In yesterday’s post we discussed the importance of churches being part of a group instead of being lone rangers. We continue that discussion today. In my role as a denominational leader, I am often contacted by non-denominational churches going through times of difficulty. They have heard that I helped other struggling churches and am hopeful that I can help them too. Because I care deeply about expanding the Kingdom of God regardless of denominations, I try to do what I can for such churches. But I must admit that sometimes it is frustrating.
Think about this issue from my perspective. When such churches were healthy and had something to offer, they did not want to be connected to my denomination. But now that they are struggling and have little to offer, they want to join up and receive help. It is much like a person in the community who does not attend church, but when he or she needs help with the rent or some marriage counseling or assistance for one of their children, he or she shows up to a church and expects the church to offer free help for all of his or her problems. It makes one wonder about the real motivation behind the request for help. But just as good churches seek to help individuals in crisis, good denominations try to help churches going through struggles, even when they are outside the fold. However, that help is often much more limited than if the church were inside the tribe.
I think it is important for independent churches that have sought denominational help during times of crisis to remember who helped them once they are healthy and vibrant again. They should be willing to get involved in that group and support it so that the denomination can offer assistance to other churches.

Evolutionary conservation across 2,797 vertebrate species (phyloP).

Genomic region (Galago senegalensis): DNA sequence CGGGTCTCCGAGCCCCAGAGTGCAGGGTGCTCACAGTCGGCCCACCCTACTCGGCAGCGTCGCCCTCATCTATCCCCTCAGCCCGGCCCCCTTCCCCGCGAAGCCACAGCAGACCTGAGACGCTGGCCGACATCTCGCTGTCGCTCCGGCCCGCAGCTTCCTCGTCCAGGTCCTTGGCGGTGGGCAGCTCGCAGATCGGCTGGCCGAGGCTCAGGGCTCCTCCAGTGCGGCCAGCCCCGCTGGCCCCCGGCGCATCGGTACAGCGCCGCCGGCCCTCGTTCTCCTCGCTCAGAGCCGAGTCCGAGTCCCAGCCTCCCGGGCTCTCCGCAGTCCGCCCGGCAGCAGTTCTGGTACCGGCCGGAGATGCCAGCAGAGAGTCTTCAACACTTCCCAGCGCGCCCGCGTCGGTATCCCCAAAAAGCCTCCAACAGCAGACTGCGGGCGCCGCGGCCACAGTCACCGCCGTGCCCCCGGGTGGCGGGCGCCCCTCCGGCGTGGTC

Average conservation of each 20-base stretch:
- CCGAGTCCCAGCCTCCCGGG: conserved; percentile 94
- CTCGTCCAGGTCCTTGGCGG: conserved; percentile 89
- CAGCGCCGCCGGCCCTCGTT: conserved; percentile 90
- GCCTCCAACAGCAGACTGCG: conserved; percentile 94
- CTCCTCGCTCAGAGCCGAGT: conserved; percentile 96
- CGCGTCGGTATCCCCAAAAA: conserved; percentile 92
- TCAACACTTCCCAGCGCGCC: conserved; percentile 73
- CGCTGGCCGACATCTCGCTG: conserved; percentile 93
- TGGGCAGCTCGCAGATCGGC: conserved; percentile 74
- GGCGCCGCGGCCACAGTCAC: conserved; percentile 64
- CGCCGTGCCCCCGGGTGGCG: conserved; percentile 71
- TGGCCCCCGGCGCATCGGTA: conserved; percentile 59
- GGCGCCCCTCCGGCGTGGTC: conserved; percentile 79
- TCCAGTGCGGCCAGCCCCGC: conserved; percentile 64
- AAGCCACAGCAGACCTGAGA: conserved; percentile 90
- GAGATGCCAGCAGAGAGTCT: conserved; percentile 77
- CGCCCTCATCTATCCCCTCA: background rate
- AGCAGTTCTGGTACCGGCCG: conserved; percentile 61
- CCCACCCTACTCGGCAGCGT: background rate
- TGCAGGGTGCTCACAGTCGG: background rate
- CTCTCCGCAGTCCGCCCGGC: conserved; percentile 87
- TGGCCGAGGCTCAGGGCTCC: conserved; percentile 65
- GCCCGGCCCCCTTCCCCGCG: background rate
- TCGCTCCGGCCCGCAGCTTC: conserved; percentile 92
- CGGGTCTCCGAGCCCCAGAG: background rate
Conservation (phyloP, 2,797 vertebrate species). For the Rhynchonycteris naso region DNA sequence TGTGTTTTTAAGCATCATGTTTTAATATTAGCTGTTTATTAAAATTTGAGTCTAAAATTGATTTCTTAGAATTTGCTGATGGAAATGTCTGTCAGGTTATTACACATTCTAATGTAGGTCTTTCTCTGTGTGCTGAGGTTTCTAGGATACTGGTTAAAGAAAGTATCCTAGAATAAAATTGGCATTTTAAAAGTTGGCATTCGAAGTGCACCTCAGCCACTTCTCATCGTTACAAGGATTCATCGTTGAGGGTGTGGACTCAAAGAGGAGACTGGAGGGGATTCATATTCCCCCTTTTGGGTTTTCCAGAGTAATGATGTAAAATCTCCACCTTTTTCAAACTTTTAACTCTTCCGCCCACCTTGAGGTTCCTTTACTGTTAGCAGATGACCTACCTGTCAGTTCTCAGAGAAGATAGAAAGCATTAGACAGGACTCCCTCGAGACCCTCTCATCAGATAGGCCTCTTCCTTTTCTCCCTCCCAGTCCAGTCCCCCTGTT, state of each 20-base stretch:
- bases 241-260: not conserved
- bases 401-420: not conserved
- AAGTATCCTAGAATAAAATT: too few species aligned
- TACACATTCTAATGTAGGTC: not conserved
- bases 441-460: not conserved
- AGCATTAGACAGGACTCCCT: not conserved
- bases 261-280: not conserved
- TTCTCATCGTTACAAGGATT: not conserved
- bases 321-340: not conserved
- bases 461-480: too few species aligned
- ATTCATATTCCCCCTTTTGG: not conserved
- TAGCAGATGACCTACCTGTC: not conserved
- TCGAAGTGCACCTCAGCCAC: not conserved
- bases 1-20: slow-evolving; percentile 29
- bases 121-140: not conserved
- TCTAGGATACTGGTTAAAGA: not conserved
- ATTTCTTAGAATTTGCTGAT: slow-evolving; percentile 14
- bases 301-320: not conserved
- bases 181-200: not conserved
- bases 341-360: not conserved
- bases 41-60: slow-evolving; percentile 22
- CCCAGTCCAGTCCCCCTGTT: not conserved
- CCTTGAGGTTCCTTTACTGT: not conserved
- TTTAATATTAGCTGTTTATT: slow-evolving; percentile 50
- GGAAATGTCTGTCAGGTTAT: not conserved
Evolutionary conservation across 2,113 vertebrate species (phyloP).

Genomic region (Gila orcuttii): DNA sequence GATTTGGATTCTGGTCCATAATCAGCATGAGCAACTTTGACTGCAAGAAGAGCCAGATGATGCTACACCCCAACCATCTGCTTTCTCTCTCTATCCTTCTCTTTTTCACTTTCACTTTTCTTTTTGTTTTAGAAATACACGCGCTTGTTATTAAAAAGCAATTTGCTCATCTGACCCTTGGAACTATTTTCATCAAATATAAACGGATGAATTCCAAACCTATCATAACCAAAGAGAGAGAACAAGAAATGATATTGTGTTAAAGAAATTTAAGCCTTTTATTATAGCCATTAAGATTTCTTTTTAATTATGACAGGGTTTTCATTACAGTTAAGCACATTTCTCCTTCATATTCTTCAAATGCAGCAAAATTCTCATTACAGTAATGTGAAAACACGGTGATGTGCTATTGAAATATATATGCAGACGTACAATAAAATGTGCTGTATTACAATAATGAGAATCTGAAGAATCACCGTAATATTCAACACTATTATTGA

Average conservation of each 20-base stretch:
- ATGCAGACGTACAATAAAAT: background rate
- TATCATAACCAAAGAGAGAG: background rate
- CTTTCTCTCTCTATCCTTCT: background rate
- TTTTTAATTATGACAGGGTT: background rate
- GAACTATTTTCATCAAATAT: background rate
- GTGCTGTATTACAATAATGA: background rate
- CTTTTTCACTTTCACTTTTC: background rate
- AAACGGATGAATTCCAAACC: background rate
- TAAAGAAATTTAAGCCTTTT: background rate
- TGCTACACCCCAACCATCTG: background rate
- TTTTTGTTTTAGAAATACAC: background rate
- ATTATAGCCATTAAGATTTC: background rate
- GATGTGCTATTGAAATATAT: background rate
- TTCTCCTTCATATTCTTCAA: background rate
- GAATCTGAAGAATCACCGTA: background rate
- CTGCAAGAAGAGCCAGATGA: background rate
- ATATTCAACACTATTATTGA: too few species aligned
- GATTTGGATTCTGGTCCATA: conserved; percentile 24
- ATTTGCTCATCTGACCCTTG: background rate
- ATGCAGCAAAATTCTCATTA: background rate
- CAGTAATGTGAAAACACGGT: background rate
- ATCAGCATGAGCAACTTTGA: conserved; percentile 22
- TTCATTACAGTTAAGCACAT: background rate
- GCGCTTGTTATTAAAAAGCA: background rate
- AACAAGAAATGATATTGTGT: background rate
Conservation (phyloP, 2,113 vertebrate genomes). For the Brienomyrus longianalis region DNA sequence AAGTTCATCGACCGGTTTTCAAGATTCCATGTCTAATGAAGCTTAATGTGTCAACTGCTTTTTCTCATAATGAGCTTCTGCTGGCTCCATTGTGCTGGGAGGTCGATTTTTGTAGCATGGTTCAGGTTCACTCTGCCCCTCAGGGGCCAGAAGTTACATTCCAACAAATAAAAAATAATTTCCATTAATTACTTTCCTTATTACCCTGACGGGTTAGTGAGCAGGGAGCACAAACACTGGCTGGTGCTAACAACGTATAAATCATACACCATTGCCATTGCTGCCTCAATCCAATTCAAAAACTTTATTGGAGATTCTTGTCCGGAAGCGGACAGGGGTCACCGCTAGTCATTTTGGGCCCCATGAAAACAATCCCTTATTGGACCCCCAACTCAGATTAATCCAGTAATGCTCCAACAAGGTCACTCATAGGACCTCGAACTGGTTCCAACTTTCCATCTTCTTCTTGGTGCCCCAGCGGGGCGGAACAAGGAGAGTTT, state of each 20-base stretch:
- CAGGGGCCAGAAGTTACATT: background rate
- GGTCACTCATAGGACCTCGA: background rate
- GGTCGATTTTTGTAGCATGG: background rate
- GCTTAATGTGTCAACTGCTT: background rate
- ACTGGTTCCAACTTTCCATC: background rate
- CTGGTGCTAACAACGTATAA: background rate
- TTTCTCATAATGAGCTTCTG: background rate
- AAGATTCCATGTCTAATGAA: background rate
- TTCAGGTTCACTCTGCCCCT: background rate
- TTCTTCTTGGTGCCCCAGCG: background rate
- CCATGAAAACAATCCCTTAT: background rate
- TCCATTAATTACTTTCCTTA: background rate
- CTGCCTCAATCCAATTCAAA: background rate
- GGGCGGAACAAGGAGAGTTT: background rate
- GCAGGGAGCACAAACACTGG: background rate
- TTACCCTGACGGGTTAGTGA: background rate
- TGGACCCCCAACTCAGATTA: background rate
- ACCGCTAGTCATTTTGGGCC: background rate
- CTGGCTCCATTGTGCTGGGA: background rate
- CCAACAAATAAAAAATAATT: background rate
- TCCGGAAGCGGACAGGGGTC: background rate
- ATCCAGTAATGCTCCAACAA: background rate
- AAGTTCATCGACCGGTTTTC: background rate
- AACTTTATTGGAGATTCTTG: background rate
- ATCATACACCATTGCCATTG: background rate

Non-denominational churches that are currently not in a time of crisis, should consider joining a group now so that when their time of trial comes, they will already be in place to receive help. That way instead of being outsiders looking for a handout, they become part of the family and everyone feels good about helping them. For those non-denominational churches that do not want to be controlled by a denomination, there are a large number of denominations that believe in local church control. The Southern Baptist Convention, of which I am a part, is one of them. Our churches own their own buildings, select their own pastors, ordain their own leaders, write their own sermons, and control their own budgets. Converge, another Baptist group, is also a good option, though much smaller in scope than the SBC. The Evangelical Free is also a good option for those who prefer a less baptistic expression, as are any number of small denominations across America. There is no real reason to be non-denominational when so many options are available that do not require giving up control of one’s church. Do not wait for the moment of crisis to come, find a group NOW and go through whatever process is needed to help your church become part of a family of churches so that when your hour of need comes, it will be natural to ask for help instead of awkward.
Terry Dorsett has been a church planter and author in New England for more than 20 years. He is a happy husband, a proud father and adoring grandfather. He is a cancer survivor and believes that God works powerfully through times of suffering. Find all of his books at: